Earlier this month, the House Ways and Means Committee marked up and passed HR 8261 “Preserving Telehealth, Hospital and Ambulance Access Act,” which would provide a two-year extension of the current temporary Medicare telehealth waivers. Included in the proposed extension are the temporary waivers on:

  • The geographic and originating site limitations
  • Expanded list of providers eligible for reimbursement by Medicare if they provided services via telehealth, including Federally Qualified Health Centers (FQHCs) and Rural Health Clinics (RHCs)
  • Continued delay of the in-person visit requirement for mental health services provided via telehealth when not meeting certain location requirements
  • Continued coverage for some services to be provided via audio-only

The temporary waivers would be extended to December 31, 2026.

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Telestroke treatment proves lifesaver for rural seniors, data reveals

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Source: McKnight Senior Living


The use of telehealth programs for stroke patients in rural areas, where access to in-person specialists could be difficult, makes a huge difference in receiving faster, life-saving diagnoses, a new report finds.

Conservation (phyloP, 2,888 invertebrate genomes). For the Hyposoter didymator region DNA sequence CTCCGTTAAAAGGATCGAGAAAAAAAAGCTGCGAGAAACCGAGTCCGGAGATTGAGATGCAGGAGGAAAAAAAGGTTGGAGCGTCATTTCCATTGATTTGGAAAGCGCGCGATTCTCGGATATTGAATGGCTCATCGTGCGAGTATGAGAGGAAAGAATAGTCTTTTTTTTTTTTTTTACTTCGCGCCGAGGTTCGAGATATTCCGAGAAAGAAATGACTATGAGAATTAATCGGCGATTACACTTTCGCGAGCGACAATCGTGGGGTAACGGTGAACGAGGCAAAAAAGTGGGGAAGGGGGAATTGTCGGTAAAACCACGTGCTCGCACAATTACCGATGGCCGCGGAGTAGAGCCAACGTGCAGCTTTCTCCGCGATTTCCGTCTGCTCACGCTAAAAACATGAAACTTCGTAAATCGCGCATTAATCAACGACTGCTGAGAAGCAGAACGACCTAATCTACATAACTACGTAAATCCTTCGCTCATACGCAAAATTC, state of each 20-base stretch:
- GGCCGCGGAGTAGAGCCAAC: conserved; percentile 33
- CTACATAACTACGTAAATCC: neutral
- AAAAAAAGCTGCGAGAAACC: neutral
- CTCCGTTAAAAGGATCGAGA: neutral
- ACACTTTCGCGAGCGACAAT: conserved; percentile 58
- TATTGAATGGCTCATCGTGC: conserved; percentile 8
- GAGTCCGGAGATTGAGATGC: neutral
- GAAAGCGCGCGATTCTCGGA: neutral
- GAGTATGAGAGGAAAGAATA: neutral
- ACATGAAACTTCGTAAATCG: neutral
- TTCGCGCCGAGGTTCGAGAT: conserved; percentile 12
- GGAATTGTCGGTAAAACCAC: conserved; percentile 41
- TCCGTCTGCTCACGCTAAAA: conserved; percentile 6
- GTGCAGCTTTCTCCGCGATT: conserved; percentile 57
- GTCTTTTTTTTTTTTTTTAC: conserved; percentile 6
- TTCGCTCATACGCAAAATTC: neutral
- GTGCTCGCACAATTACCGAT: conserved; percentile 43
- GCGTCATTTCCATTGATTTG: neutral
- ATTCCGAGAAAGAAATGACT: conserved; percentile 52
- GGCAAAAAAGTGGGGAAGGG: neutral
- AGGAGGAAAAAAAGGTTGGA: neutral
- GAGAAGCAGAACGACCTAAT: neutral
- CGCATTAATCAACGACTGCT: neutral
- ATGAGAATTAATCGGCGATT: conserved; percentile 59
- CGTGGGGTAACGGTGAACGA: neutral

With stroke deaths disturbingly on the rise, the ability to shorten what is described as the “door-to-needle” time for possible stroke victims is crucial.

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Lowcountry Leaders Rally as ACP Winds Down

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Lowcountry leaders rally as federal internet program winds down: Yesterday, the Lowcountry Digital Equity Coalition (LDEC) convened at North Charleston City Hall, guiding residents through the conclusion of the Affordable Connectivity Program (ACP). Since 2021, this initiative has provided internet access to 23 million households nationwide, but with funding dwindling, it’s ending this month. Nearly 35,000 Tri-County households, totaling 91,732 residents, will be affected.
Ryan Wilcox, Berkeley-Charleston-Dorchester County of Governments, Mary Ann Gilmer, Palmetto Goodwill, Aaron Jones, TriCounty Cradle to Career, Natalie Hauff, Charleston Co. Public Library, Ashlee Parra, PCC, and Kenya Dunn, Board of Directors Chair TCCC, are pictured, spearheading efforts to ensure community readiness and awareness of available resources.

“Lowcountry Digital Equity Coalition (LDEC) Elects Inaugural Executive Committee”

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Source: Lowcountry Digital Equity Coalition
Stacey Lendbergh, LDEC Co-Manager